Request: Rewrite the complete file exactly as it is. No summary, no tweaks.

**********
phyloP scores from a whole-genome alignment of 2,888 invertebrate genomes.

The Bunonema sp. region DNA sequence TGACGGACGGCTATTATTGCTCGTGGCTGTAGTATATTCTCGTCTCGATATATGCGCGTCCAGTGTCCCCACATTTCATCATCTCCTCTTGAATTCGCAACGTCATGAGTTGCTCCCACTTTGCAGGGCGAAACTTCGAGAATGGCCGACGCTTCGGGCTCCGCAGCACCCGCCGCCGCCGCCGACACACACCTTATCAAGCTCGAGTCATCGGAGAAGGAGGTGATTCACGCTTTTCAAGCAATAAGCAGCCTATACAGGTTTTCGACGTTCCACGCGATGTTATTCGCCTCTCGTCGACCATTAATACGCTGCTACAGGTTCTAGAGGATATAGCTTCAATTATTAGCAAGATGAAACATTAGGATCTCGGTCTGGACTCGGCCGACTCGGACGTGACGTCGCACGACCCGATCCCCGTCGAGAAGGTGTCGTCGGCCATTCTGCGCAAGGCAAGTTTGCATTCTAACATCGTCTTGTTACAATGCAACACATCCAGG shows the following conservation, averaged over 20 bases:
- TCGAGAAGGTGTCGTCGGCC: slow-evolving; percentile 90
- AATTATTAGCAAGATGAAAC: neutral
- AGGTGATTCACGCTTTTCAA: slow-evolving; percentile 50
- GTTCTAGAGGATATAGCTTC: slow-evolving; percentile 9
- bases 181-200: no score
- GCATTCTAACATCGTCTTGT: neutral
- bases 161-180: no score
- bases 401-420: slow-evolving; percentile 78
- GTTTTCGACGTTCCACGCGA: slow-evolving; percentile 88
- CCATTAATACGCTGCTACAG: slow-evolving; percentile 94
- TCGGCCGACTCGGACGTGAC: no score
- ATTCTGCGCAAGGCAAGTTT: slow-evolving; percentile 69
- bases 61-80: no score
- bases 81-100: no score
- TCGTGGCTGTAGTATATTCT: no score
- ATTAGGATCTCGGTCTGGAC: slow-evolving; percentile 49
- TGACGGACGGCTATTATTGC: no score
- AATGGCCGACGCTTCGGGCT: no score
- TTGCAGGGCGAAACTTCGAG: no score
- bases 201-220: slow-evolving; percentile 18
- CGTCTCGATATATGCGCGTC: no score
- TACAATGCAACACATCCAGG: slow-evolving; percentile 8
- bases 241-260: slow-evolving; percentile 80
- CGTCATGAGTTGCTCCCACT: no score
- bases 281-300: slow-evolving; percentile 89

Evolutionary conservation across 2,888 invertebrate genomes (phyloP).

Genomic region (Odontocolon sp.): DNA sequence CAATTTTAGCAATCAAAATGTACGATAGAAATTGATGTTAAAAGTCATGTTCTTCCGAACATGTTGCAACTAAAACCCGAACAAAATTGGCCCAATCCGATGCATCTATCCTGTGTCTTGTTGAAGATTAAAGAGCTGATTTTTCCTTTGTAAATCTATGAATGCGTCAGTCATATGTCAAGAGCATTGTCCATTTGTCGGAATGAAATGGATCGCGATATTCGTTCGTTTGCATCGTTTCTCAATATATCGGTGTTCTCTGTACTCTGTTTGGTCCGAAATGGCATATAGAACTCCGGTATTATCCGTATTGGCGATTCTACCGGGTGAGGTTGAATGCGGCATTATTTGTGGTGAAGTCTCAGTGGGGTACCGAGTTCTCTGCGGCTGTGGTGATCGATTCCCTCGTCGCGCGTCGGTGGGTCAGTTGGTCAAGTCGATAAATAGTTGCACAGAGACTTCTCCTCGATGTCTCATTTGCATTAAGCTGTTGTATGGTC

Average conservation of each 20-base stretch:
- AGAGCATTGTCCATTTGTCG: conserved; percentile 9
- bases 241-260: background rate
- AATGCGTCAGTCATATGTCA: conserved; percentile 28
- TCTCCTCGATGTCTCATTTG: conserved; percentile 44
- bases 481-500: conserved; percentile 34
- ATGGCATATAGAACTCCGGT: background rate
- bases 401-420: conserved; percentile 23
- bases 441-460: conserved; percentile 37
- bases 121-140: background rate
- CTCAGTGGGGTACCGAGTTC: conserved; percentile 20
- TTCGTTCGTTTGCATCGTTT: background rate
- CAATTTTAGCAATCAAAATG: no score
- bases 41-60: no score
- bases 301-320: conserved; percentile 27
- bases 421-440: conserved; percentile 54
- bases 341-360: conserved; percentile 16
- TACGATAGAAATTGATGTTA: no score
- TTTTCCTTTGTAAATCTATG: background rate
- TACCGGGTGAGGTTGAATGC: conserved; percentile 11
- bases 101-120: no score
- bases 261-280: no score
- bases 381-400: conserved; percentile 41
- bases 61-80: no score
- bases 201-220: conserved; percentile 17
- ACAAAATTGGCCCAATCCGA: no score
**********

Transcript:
phyloP scores from a whole-genome alignment of 2,888 invertebrate genomes.

The Bunonema sp. region DNA sequence TGACGGACGGCTATTATTGCTCGTGGCTGTAGTATATTCTCGTCTCGATATATGCGCGTCCAGTGTCCCCACATTTCATCATCTCCTCTTGAATTCGCAACGTCATGAGTTGCTCCCACTTTGCAGGGCGAAACTTCGAGAATGGCCGACGCTTCGGGCTCCGCAGCACCCGCCGCCGCCGCCGACACACACCTTATCAAGCTCGAGTCATCGGAGAAGGAGGTGATTCACGCTTTTCAAGCAATAAGCAGCCTATACAGGTTTTCGACGTTCCACGCGATGTTATTCGCCTCTCGTCGACCATTAATACGCTGCTACAGGTTCTAGAGGATATAGCTTCAATTATTAGCAAGATGAAACATTAGGATCTCGGTCTGGACTCGGCCGACTCGGACGTGACGTCGCACGACCCGATCCCCGTCGAGAAGGTGTCGTCGGCCATTCTGCGCAAGGCAAGTTTGCATTCTAACATCGTCTTGTTACAATGCAACACATCCAGG shows the following conservation, averaged over 20 bases:
- TCGAGAAGGTGTCGTCGGCC: slow-evolving; percentile 90
- AATTATTAGCAAGATGAAAC: neutral
- AGGTGATTCACGCTTTTCAA: slow-evolving; percentile 50
- GTTCTAGAGGATATAGCTTC: slow-evolving; percentile 9
- bases 181-200: no score
- GCATTCTAACATCGTCTTGT: neutral
- bases 161-180: no score
- bases 401-420: slow-evolving; percentile 78
- GTTTTCGACGTTCCACGCGA: slow-evolving; percentile 88
- CCATTAATACGCTGCTACAG: slow-evolving; percentile 94
- TCGGCCGACTCGGACGTGAC: no score
- ATTCTGCGCAAGGCAAGTTT: slow-evolving; percentile 69
- bases 61-80: no score
- bases 81-100: no score
- TCGTGGCTGTAGTATATTCT: no score
- ATTAGGATCTCGGTCTGGAC: slow-evolving; percentile 49
- TGACGGACGGCTATTATTGC: no score
- AATGGCCGACGCTTCGGGCT: no score
- TTGCAGGGCGAAACTTCGAG: no score
- bases 201-220: slow-evolving; percentile 18
- CGTCTCGATATATGCGCGTC: no score
- TACAATGCAACACATCCAGG: slow-evolving; percentile 8
- bases 241-260: slow-evolving; percentile 80
- CGTCATGAGTTGCTCCCACT: no score
- bases 281-300: slow-evolving; percentile 89

Evolutionary conservation across 2,888 invertebrate genomes (phyloP).

Genomic region (Odontocolon sp.): DNA sequence CAATTTTAGCAATCAAAATGTACGATAGAAATTGATGTTAAAAGTCATGTTCTTCCGAACATGTTGCAACTAAAACCCGAACAAAATTGGCCCAATCCGATGCATCTATCCTGTGTCTTGTTGAAGATTAAAGAGCTGATTTTTCCTTTGTAAATCTATGAATGCGTCAGTCATATGTCAAGAGCATTGTCCATTTGTCGGAATGAAATGGATCGCGATATTCGTTCGTTTGCATCGTTTCTCAATATATCGGTGTTCTCTGTACTCTGTTTGGTCCGAAATGGCATATAGAACTCCGGTATTATCCGTATTGGCGATTCTACCGGGTGAGGTTGAATGCGGCATTATTTGTGGTGAAGTCTCAGTGGGGTACCGAGTTCTCTGCGGCTGTGGTGATCGATTCCCTCGTCGCGCGTCGGTGGGTCAGTTGGTCAAGTCGATAAATAGTTGCACAGAGACTTCTCCTCGATGTCTCATTTGCATTAAGCTGTTGTATGGTC

Average conservation of each 20-base stretch:
- AGAGCATTGTCCATTTGTCG: conserved; percentile 9
- bases 241-260: background rate
- AATGCGTCAGTCATATGTCA: conserved; percentile 28
- TCTCCTCGATGTCTCATTTG: conserved; percentile 44
- bases 481-500: conserved; percentile 34
- ATGGCATATAGAACTCCGGT: background rate
- bases 401-420: conserved; percentile 23
- bases 441-460: conserved; percentile 37
- bases 121-140: background rate
- CTCAGTGGGGTACCGAGTTC: conserved; percentile 20
- TTCGTTCGTTTGCATCGTTT: background rate
- CAATTTTAGCAATCAAAATG: no score
- bases 41-60: no score
- bases 301-320: conserved; percentile 27
- bases 421-440: conserved; percentile 54
- bases 341-360: conserved; percentile 16
- TACGATAGAAATTGATGTTA: no score
- TTTTCCTTTGTAAATCTATG: background rate
- TACCGGGTGAGGTTGAATGC: conserved; percentile 11
- bases 101-120: no score
- bases 261-280: no score
- bases 381-400: conserved; percentile 41
- bases 61-80: no score
- bases 201-220: conserved; percentile 17
- ACAAAATTGGCCCAATCCGA: no score